The Tomasz Wysocki exhibition at the Leica Gallery Warszawa is the first comprehensive presentation of the work of this artist on the threshold of his career. This is also the first time the gallery has ever staged a debut exhibition.
The exhibition comprises three separate projects carried out by Wysocki in 2013—2015, during the course of his studies at the Łódź Film School. The exhibition is accompanied by a photobook — the artist’s first publication.
The first project, Return to Eden, is a story about trying to find our identity, about who we are, inside and out. This is also Wysocki’s first studio project. The second cycle of images, In-visibilis, was inspired by a collection of fashion for blind people, and relates to the senses. This is about a world for those who cannot see arranged by those who can. Both cycles make use of a highly ascetic artistic language of isolated events. White predominates. People and objects are clearly visible — but the real theme of the image is obscured.
The last project, Exodus 2064, is the most spectacular of the three. This is a vision of the future that has come out of the artist’s experiments with hypnosis. When talking about this project, Wysocki quotes a short dialogue from the film The Truman Show:
“Christof, let me ask you, why do you think that Truman has never come close to discovering the true nature of his world until now?”
“We accept the reality of the world with which we’re presented. It’s as simple as that.”
Tomasz Wysocki constructs his world and the people in it. The settings in his photographs are created with a specific frame in mind. Every element is meticulously arranged with no manipulation or compositing. Digital editing technology is only used for basic retouching and colour correction. Wysocki juxtaposes diverse elements — shapes, textures and shades of hues. The combined use of soft lighting and the frozen movements of his subjects gives rise to images that do not leave a trace of such typically photographic means of expression as depth of field, multiple planes, the decisive moment or accidental behaviour of the subject. These works defy the restrictions of a single medium and position themselves on the interface of staged photography and painting.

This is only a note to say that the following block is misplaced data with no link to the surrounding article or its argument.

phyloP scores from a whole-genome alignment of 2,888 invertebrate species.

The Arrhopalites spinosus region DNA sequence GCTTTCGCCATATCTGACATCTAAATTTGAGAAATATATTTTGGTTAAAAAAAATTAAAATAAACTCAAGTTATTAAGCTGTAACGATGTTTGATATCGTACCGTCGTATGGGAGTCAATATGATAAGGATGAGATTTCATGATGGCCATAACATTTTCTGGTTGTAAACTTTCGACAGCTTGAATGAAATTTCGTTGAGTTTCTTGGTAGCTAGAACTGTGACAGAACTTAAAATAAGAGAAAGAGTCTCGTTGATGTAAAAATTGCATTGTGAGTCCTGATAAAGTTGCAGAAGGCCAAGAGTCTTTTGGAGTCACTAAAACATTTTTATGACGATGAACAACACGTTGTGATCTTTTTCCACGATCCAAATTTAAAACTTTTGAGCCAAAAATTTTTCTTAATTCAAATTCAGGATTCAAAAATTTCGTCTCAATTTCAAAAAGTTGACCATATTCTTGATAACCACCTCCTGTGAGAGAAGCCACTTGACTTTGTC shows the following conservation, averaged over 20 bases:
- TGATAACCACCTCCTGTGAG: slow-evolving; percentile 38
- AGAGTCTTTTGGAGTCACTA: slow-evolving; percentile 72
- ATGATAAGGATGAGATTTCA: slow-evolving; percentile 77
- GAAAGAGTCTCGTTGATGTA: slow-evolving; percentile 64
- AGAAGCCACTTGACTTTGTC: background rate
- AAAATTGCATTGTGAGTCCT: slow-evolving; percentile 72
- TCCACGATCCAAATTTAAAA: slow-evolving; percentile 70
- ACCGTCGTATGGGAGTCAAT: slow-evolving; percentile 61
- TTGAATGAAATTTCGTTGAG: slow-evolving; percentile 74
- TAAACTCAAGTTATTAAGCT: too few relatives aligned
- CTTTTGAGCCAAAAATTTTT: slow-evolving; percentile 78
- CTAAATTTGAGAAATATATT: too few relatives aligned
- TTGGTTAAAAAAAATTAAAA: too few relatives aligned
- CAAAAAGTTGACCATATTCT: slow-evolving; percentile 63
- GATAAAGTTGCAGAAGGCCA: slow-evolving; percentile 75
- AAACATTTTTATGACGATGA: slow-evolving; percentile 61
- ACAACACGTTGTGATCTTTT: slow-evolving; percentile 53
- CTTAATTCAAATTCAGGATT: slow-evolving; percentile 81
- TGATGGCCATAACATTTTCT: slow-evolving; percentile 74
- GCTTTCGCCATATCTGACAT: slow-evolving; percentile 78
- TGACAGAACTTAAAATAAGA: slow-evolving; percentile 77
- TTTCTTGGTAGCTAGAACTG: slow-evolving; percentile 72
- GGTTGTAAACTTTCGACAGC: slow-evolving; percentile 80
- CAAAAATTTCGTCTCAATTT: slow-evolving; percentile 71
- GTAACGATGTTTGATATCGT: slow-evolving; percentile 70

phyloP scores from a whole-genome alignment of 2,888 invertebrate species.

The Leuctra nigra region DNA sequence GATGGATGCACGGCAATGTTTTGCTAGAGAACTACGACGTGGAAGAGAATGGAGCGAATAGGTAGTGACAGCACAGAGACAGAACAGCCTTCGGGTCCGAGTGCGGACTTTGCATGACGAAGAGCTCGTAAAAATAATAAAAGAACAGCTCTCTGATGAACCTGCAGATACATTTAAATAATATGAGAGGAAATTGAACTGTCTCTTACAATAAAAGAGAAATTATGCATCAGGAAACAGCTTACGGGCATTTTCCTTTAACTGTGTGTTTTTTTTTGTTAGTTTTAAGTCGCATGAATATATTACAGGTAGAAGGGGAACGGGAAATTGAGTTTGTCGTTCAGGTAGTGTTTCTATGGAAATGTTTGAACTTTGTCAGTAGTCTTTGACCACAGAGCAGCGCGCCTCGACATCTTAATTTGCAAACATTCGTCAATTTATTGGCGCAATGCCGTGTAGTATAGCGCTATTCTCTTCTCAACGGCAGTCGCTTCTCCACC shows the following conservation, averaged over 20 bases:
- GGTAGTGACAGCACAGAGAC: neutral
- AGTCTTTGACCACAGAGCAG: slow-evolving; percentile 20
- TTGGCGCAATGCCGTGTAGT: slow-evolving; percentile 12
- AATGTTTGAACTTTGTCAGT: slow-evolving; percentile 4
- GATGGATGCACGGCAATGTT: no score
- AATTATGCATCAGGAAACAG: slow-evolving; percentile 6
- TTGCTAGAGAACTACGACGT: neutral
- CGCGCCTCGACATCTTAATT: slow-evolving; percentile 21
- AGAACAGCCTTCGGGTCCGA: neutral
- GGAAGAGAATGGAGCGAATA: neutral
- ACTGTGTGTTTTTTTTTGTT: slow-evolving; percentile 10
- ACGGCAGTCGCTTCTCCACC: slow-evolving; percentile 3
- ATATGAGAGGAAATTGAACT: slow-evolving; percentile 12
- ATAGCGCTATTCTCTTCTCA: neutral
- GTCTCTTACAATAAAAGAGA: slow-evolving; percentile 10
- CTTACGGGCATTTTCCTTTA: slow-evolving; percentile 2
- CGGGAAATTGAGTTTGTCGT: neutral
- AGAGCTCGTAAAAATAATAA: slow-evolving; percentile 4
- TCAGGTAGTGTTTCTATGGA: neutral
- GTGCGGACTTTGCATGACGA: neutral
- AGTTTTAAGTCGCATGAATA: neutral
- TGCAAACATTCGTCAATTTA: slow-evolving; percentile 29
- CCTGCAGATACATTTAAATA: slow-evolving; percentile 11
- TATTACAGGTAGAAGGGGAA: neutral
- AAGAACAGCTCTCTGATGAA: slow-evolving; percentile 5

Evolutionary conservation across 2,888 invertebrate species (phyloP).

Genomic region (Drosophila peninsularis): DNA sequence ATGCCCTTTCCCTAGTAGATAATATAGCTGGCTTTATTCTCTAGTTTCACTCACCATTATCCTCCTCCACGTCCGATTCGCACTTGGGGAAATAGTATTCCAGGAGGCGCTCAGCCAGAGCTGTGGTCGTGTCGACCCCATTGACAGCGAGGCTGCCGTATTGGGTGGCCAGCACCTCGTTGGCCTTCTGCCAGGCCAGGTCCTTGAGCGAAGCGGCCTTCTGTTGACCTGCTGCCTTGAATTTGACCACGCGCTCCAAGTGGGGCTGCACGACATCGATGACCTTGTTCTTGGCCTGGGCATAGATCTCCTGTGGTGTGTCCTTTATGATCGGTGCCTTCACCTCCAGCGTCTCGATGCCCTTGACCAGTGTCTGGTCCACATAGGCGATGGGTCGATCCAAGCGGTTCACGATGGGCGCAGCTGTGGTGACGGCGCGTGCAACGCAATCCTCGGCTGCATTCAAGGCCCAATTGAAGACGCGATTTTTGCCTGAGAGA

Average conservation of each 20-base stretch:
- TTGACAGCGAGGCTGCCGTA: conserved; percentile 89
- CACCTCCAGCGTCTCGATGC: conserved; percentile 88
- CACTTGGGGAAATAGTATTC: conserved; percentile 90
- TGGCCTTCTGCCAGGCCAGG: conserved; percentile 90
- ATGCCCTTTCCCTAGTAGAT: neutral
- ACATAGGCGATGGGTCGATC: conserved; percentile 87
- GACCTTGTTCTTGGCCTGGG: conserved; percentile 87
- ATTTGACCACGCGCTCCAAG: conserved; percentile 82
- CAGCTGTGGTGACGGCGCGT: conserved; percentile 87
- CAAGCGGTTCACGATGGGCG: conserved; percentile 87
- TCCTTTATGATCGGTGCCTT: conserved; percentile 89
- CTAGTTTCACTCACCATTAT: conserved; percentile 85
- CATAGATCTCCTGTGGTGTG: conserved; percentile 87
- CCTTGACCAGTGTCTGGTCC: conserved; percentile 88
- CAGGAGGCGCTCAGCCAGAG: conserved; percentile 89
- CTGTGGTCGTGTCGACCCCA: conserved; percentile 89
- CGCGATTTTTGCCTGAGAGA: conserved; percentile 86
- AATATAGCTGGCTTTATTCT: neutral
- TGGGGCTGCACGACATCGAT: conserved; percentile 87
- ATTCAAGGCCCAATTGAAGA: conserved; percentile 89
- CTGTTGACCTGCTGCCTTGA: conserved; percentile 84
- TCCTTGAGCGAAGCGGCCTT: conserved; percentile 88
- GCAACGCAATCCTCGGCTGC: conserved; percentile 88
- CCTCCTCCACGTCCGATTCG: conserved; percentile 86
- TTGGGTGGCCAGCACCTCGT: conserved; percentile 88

Tomasz Wysocki (born in 1990) is a student at the Polish National Film School in Łódź. His work has been shown at the following exhibitions: 45 frames from PhotoVogue, Milan 2015 (collective exhibition held by the editorial office of Vogue Italia at the Leica Gallery in Milan); The National Film & Photo School, Copenhagen (collective exhibition held during the Copenhagen Photo Festival 2013); Assemblage, Øksnehallen, Copenhagen 2014 (collective exhibition); and other exhibitions held as part of the Łódź Fotofestiwal in 2014 (collective exhibition) and 2015 (individual exhibition). Recipient of the Award of the Minister of Culture and National Heritage. Ministry of Science scholarship holder, 2014.